So it’s time to create a name for your new brand, business, product or app. You’ve read all the articles and guides, and now you’re even more confused than before. The biggest problem is that most naming experts have a specific clientele, as well as a branding and marketing philosophy. A bootstrapped tech startup, international rollout from P&G and small bakery in Maine will all need take very different approaches. With this in mind, here are three commonly accepted business-naming guidelines that may be worth reconsidering on your path to landing on an identity that you love.
1. Shorter Is Better
Unsurprisingly, many experts tout the importance of a short brand name. With the success of companies like Xerox, Zara, Nike and Tesla, it’s easy to see why this is appealing. But naming is not a one-size-fits-all approach, and there are too many examples of companies that are highly successful with longer names to believe that brevity is of utmost significance.
Take Forever 21. The founders might have gone the short route and named themselves simply 21, but the word “forever” is so more emotionally powerful and brings in a much deeper story. Or look at Lululemom. This athletic retailer created a name that has no specific origin story, other than the fact that its three “Ls” gives it a bouncy alliteration and pleasant lilt. And isn’t Lululemon more memorable than Lulu or Lemon on their own?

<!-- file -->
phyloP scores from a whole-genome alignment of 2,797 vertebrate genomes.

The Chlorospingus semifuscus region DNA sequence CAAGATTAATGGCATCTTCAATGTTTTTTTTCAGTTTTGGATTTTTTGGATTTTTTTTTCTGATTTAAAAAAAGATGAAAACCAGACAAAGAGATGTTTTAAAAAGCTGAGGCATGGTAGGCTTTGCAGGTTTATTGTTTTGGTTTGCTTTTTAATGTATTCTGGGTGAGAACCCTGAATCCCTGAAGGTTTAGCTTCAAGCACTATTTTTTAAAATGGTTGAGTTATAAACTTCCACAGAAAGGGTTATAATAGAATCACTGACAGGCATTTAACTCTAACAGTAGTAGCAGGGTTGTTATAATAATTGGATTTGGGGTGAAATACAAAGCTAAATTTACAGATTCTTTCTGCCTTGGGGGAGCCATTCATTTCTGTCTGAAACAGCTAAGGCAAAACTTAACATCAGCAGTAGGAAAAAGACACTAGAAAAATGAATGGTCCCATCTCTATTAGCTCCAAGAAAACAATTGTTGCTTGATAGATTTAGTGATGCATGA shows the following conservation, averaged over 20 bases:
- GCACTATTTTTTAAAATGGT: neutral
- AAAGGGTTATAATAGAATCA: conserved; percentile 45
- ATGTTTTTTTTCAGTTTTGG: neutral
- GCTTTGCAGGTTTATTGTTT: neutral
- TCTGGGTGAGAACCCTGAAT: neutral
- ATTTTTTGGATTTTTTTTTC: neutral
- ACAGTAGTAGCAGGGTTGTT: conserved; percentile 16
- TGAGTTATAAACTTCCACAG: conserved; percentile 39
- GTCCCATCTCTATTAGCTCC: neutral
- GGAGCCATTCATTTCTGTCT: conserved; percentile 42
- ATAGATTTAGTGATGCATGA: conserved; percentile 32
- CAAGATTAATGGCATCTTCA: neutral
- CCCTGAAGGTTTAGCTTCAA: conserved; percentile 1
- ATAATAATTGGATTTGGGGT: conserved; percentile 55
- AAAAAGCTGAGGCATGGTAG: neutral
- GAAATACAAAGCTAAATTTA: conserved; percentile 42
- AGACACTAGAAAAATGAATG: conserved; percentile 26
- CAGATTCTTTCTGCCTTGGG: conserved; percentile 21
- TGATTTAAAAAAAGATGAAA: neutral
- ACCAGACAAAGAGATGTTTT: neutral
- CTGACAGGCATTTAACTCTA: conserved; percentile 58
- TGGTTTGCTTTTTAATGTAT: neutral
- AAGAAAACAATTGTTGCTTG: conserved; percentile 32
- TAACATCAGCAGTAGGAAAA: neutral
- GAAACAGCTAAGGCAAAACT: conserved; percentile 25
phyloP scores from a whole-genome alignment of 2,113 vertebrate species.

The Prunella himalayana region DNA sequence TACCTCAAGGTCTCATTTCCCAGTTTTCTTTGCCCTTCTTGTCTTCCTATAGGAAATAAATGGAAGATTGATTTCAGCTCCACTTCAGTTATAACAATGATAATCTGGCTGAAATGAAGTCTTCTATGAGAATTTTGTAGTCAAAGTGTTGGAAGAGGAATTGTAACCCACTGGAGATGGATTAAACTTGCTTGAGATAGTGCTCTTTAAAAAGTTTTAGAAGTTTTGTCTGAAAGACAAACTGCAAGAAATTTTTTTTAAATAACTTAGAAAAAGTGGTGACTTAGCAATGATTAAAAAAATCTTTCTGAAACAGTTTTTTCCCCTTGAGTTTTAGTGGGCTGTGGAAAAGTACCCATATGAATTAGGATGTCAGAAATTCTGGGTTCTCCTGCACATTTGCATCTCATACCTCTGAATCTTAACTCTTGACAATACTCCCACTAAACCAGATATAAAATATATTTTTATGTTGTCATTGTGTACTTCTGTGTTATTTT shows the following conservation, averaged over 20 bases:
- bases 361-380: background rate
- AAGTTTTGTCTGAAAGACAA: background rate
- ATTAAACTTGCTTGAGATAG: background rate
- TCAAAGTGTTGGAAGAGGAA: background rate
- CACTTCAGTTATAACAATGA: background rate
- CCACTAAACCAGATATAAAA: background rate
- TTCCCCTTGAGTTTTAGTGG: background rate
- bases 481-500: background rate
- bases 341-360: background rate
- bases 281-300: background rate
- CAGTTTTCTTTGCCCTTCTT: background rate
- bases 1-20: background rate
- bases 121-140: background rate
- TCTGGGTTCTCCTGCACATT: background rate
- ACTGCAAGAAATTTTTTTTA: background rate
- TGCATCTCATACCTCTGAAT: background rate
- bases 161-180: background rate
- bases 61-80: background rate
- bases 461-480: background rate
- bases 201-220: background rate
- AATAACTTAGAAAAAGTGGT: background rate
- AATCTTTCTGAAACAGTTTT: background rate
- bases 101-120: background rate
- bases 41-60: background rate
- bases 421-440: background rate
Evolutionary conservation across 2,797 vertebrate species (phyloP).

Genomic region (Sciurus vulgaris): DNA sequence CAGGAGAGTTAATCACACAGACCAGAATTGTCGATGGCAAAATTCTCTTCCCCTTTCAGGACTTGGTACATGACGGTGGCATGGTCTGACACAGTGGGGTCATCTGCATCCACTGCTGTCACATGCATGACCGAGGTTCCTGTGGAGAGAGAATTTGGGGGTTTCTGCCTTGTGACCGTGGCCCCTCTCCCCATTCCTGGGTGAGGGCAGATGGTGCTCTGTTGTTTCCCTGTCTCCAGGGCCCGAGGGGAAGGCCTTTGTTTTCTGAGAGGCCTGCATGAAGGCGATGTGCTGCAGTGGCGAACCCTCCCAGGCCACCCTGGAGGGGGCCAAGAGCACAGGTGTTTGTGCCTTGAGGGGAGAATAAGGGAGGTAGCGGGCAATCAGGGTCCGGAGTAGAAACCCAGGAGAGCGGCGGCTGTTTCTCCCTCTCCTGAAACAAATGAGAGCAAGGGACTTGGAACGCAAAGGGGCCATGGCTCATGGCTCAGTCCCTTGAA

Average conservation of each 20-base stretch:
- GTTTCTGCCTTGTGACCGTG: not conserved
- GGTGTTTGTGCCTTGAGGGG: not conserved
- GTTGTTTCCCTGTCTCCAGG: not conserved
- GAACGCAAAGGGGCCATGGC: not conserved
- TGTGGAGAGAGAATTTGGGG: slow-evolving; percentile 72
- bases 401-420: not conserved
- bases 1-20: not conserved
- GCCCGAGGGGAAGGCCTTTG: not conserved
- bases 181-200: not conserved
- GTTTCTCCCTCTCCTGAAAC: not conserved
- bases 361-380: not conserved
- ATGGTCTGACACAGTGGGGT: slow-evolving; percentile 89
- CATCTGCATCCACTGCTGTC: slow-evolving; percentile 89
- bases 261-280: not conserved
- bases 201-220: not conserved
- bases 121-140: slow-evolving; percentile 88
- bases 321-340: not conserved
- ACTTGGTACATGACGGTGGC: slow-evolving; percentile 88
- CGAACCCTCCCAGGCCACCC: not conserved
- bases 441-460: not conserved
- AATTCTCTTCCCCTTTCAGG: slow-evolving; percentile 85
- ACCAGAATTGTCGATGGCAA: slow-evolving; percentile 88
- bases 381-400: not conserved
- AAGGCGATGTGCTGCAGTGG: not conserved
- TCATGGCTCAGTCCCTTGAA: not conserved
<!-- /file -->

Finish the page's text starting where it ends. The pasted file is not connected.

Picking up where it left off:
2. Describe Your Company in the Name
Some experts love descriptive names, as they explicitly express what the business is all about and are believed to make marketing easier, and even cheaper. Home Depot, SnapChat and even Bank of Hawaii — these names convey exactly what the retailers provide. But on the flip side are experts who believe descriptive names are boring, uneventful and limit expansion. The truth is that descriptive names are great for the right business, and should definitely be considered, but there are also many other options that might be more abstract, but are also evocative and intriguing, from Rolls Royce and Gucci to Urban Decay and MailChimp.
3. Use Common English-Language Words
Widely understood English-language words and phrases are what many people think of when beginning their journey to find a business name (e.g. Boost, Apple, Oracle, Amazon, Puma, Open Door, First Choice), but this approach simply isn’t as feasible as it was in recent decades. Millions of businesses open each year, and 6.7 million trademarks have been filed with the USPTO since 1985. Markets such as cosmetics, real Estate, retail and nutrition have become particularly oversaturated.
Our company has performed numerous trademark checks on standard words and phrases, often finding hundreds of registrations of a single word or phrase across the trademark database. And this doesn’t even touch on the high costs in acquiring a great domain. With this in mind, other naming strategies become much more appealing, and it’s important to expand your vision. Here are more than 15 name-types you can consider when creating a unique identity for your business that will not result in a cease and desist letter.
Whatever path you choose to take when selecting a name, just remember that it’s important to review as many options as possible, and consider breaking some of the rules. Follow the beat of your own drum and find your perfect name — whether it’s descriptive, playful, intriguing or anything else you can dream of.